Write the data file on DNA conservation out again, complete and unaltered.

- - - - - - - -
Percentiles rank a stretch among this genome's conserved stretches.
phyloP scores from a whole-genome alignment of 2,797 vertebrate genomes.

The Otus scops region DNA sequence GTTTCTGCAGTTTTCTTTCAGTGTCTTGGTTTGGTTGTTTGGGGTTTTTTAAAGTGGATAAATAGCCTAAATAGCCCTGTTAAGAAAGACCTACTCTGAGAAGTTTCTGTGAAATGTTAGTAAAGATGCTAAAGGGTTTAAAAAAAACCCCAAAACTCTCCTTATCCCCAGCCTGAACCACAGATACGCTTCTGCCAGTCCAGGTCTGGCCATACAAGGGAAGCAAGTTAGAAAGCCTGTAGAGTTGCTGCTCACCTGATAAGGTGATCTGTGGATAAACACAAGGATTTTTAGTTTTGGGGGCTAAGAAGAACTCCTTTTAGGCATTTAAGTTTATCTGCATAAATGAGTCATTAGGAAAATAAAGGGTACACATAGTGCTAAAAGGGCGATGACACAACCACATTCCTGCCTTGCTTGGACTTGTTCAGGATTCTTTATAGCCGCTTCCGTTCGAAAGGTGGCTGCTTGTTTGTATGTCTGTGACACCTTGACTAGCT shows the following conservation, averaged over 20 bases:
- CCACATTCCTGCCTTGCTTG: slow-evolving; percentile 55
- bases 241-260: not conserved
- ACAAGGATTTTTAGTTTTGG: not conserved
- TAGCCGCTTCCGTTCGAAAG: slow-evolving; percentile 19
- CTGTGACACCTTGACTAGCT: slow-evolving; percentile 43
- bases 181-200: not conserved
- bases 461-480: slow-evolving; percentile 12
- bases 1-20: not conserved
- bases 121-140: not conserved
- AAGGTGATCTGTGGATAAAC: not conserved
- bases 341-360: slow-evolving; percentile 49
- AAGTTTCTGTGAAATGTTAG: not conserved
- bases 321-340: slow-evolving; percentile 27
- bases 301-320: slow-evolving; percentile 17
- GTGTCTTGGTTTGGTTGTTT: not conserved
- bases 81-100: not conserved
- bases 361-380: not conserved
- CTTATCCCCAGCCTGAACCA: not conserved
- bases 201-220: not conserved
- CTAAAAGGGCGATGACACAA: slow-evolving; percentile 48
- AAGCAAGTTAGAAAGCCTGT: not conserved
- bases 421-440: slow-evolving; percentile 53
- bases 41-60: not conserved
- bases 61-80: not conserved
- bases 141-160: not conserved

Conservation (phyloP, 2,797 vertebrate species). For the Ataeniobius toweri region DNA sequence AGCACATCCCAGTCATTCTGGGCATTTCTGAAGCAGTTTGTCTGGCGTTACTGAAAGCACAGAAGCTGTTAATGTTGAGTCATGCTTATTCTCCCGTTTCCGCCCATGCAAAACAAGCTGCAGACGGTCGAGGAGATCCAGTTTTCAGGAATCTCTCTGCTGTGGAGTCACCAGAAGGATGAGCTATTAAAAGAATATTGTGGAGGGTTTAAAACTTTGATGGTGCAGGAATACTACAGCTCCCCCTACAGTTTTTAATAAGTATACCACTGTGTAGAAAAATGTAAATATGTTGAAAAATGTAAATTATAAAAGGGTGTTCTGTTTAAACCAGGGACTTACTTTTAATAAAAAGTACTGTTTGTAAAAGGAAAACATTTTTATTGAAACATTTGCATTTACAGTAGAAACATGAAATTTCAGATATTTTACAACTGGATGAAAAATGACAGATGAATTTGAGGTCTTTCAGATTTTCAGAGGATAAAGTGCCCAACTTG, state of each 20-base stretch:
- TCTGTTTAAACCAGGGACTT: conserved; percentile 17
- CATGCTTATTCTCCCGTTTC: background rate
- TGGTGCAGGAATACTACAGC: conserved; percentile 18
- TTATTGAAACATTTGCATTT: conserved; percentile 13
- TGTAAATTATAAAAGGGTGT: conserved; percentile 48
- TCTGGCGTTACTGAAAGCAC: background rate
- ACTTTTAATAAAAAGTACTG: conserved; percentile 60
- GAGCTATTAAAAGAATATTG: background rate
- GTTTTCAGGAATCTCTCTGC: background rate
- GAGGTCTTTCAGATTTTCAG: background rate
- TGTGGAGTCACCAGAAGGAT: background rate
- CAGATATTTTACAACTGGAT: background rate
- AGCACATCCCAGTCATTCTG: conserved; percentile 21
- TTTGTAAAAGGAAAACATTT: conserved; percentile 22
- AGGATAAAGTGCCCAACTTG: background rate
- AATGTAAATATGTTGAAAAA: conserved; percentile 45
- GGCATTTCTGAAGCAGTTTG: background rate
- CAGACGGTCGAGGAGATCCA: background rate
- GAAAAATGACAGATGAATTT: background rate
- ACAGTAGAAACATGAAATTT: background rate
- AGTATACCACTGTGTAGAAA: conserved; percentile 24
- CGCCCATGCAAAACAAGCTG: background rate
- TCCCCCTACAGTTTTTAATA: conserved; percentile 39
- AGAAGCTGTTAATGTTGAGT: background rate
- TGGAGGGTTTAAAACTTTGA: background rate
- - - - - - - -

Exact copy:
Percentiles rank a stretch among this genome's conserved stretches.
phyloP scores from a whole-genome alignment of 2,797 vertebrate genomes.

The Otus scops region DNA sequence GTTTCTGCAGTTTTCTTTCAGTGTCTTGGTTTGGTTGTTTGGGGTTTTTTAAAGTGGATAAATAGCCTAAATAGCCCTGTTAAGAAAGACCTACTCTGAGAAGTTTCTGTGAAATGTTAGTAAAGATGCTAAAGGGTTTAAAAAAAACCCCAAAACTCTCCTTATCCCCAGCCTGAACCACAGATACGCTTCTGCCAGTCCAGGTCTGGCCATACAAGGGAAGCAAGTTAGAAAGCCTGTAGAGTTGCTGCTCACCTGATAAGGTGATCTGTGGATAAACACAAGGATTTTTAGTTTTGGGGGCTAAGAAGAACTCCTTTTAGGCATTTAAGTTTATCTGCATAAATGAGTCATTAGGAAAATAAAGGGTACACATAGTGCTAAAAGGGCGATGACACAACCACATTCCTGCCTTGCTTGGACTTGTTCAGGATTCTTTATAGCCGCTTCCGTTCGAAAGGTGGCTGCTTGTTTGTATGTCTGTGACACCTTGACTAGCT shows the following conservation, averaged over 20 bases:
- CCACATTCCTGCCTTGCTTG: slow-evolving; percentile 55
- bases 241-260: not conserved
- ACAAGGATTTTTAGTTTTGG: not conserved
- TAGCCGCTTCCGTTCGAAAG: slow-evolving; percentile 19
- CTGTGACACCTTGACTAGCT: slow-evolving; percentile 43
- bases 181-200: not conserved
- bases 461-480: slow-evolving; percentile 12
- bases 1-20: not conserved
- bases 121-140: not conserved
- AAGGTGATCTGTGGATAAAC: not conserved
- bases 341-360: slow-evolving; percentile 49
- AAGTTTCTGTGAAATGTTAG: not conserved
- bases 321-340: slow-evolving; percentile 27
- bases 301-320: slow-evolving; percentile 17
- GTGTCTTGGTTTGGTTGTTT: not conserved
- bases 81-100: not conserved
- bases 361-380: not conserved
- CTTATCCCCAGCCTGAACCA: not conserved
- bases 201-220: not conserved
- CTAAAAGGGCGATGACACAA: slow-evolving; percentile 48
- AAGCAAGTTAGAAAGCCTGT: not conserved
- bases 421-440: slow-evolving; percentile 53
- bases 41-60: not conserved
- bases 61-80: not conserved
- bases 141-160: not conserved

Conservation (phyloP, 2,797 vertebrate species). For the Ataeniobius toweri region DNA sequence AGCACATCCCAGTCATTCTGGGCATTTCTGAAGCAGTTTGTCTGGCGTTACTGAAAGCACAGAAGCTGTTAATGTTGAGTCATGCTTATTCTCCCGTTTCCGCCCATGCAAAACAAGCTGCAGACGGTCGAGGAGATCCAGTTTTCAGGAATCTCTCTGCTGTGGAGTCACCAGAAGGATGAGCTATTAAAAGAATATTGTGGAGGGTTTAAAACTTTGATGGTGCAGGAATACTACAGCTCCCCCTACAGTTTTTAATAAGTATACCACTGTGTAGAAAAATGTAAATATGTTGAAAAATGTAAATTATAAAAGGGTGTTCTGTTTAAACCAGGGACTTACTTTTAATAAAAAGTACTGTTTGTAAAAGGAAAACATTTTTATTGAAACATTTGCATTTACAGTAGAAACATGAAATTTCAGATATTTTACAACTGGATGAAAAATGACAGATGAATTTGAGGTCTTTCAGATTTTCAGAGGATAAAGTGCCCAACTTG, state of each 20-base stretch:
- TCTGTTTAAACCAGGGACTT: conserved; percentile 17
- CATGCTTATTCTCCCGTTTC: background rate
- TGGTGCAGGAATACTACAGC: conserved; percentile 18
- TTATTGAAACATTTGCATTT: conserved; percentile 13
- TGTAAATTATAAAAGGGTGT: conserved; percentile 48
- TCTGGCGTTACTGAAAGCAC: background rate
- ACTTTTAATAAAAAGTACTG: conserved; percentile 60
- GAGCTATTAAAAGAATATTG: background rate
- GTTTTCAGGAATCTCTCTGC: background rate
- GAGGTCTTTCAGATTTTCAG: background rate
- TGTGGAGTCACCAGAAGGAT: background rate
- CAGATATTTTACAACTGGAT: background rate
- AGCACATCCCAGTCATTCTG: conserved; percentile 21
- TTTGTAAAAGGAAAACATTT: conserved; percentile 22
- AGGATAAAGTGCCCAACTTG: background rate
- AATGTAAATATGTTGAAAAA: conserved; percentile 45
- GGCATTTCTGAAGCAGTTTG: background rate
- CAGACGGTCGAGGAGATCCA: background rate
- GAAAAATGACAGATGAATTT: background rate
- ACAGTAGAAACATGAAATTT: background rate
- AGTATACCACTGTGTAGAAA: conserved; percentile 24
- CGCCCATGCAAAACAAGCTG: background rate
- TCCCCCTACAGTTTTTAATA: conserved; percentile 39
- AGAAGCTGTTAATGTTGAGT: background rate
- TGGAGGGTTTAAAACTTTGA: background rate